# Beware CTAD on reverse_iterator

Consider the following example of an “STL-style algorithm,” taken from a lab exercise in one of my training courses:

template<class It>
bool is_palindrome(It first, It last) {
while (first != last) {
--last;
if (first == last) break;
if (*first != *last) {
return false;
}
++first;
}
return true;
}


A palindrome is equal to itself when read forwards or backwards, so, I said blithely, we could rewrite it like this:

template<class It>
bool is_palindrome(It first, It last) {
return std::equal(
first, last,
std::reverse_iterator(last),
std::reverse_iterator(first)
);
}


But look out — this code has a bug that causes undefined behavior! Do you see it?

Here’s a test case that triggers the undefined behavior (Godbolt):

std::string s = "foo";
assert(!is_palindrome(s.begin(), s.end()));
assert(is_palindrome(s.begin()+1, s.end()));
assert(!is_palindrome(s.rbegin(), s.rend()));
assert(is_palindrome(s.rbegin(), s.rend()-1));  // Fails! Oof!


The bug is that I left the five characters make_ out of std::make_reverse_iterator. (Or, alternatively, I left the four characters <It> out of std::reverse_iterator<It>.) When I wrote std::reverse_iterator(last) without angle brackets, I was accidentally triggering C++17 class template argument deduction (CTAD). CTAD tries to deduce the template arguments to std::reverse_iterator; and in the latter two cases above, it sees that last is already a reverse_iterator (specifically reverse_iterator<string::iterator>). So CTAD thinks it doesn’t need to do anything.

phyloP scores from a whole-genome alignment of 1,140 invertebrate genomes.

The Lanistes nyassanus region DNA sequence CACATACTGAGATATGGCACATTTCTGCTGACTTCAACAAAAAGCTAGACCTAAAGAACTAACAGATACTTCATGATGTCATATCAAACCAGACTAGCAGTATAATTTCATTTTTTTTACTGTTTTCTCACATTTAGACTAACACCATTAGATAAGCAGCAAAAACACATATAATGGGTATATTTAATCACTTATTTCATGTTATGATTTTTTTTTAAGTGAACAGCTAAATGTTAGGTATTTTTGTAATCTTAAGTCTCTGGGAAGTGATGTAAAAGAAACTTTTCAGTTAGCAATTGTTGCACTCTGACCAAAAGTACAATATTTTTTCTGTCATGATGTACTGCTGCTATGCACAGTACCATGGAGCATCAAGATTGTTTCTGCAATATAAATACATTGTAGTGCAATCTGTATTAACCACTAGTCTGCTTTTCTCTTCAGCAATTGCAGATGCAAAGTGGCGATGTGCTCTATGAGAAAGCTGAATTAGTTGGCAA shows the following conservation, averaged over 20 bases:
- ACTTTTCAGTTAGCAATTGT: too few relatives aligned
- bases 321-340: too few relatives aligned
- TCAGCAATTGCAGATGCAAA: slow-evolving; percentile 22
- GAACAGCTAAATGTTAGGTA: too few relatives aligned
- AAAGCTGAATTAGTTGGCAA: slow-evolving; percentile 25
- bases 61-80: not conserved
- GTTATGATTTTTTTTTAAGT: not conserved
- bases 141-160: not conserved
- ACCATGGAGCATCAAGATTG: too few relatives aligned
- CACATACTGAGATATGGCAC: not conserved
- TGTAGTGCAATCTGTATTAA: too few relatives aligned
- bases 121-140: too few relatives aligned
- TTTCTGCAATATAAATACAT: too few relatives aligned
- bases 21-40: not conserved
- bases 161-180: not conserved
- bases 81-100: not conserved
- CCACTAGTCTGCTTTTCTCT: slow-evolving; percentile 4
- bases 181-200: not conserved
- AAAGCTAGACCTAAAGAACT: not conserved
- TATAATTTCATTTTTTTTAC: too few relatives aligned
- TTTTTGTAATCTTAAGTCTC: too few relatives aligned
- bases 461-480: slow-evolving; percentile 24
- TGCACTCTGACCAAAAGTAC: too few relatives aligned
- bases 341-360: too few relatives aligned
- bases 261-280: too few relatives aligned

Thus, in the latter two cases above, std::reverse_iterator(last) is treated as just another way of writing last, and so we’re actually executing std::equal(first, last, last, first) — which immediately runs off the end of the string and has undefined behavior.

My recommended fix is never to use CTAD (certainly never in generic code). I continue to wish that any mainstream compiler would add an opt-in -Wctad diagnostic; see Contra CTAD” (2018-12-09) and “Measuring adoption of C++17 and CTAD in real codebases” (2019-01-16). (I submitted such a diagnostic to Clang back in November 2018, but it never made progress.)

The specific case of reverse_iterator has come up for others in the past:

Separately, it’s mildly interesting that this is an algorithm whose performance can be improved (at least in debug mode) by not using the C++14 four-argument version of std::equal.

template<class It>
bool is_palindrome(It first, It last) {
return std::equal(
first, last,
std::reverse_iterator<It>(last)
// do NOT pass the end of the second range
);
}


The four-iterator version can be O(1) in the case that all the iterators are random-access and (last1 - first1) != (last2 - first2): different-length ranges can never be “equal.” But in this case we know our ranges are definitely the same length, and so we can save a bit of time by skipping that comparison.

Posted 2022-08-02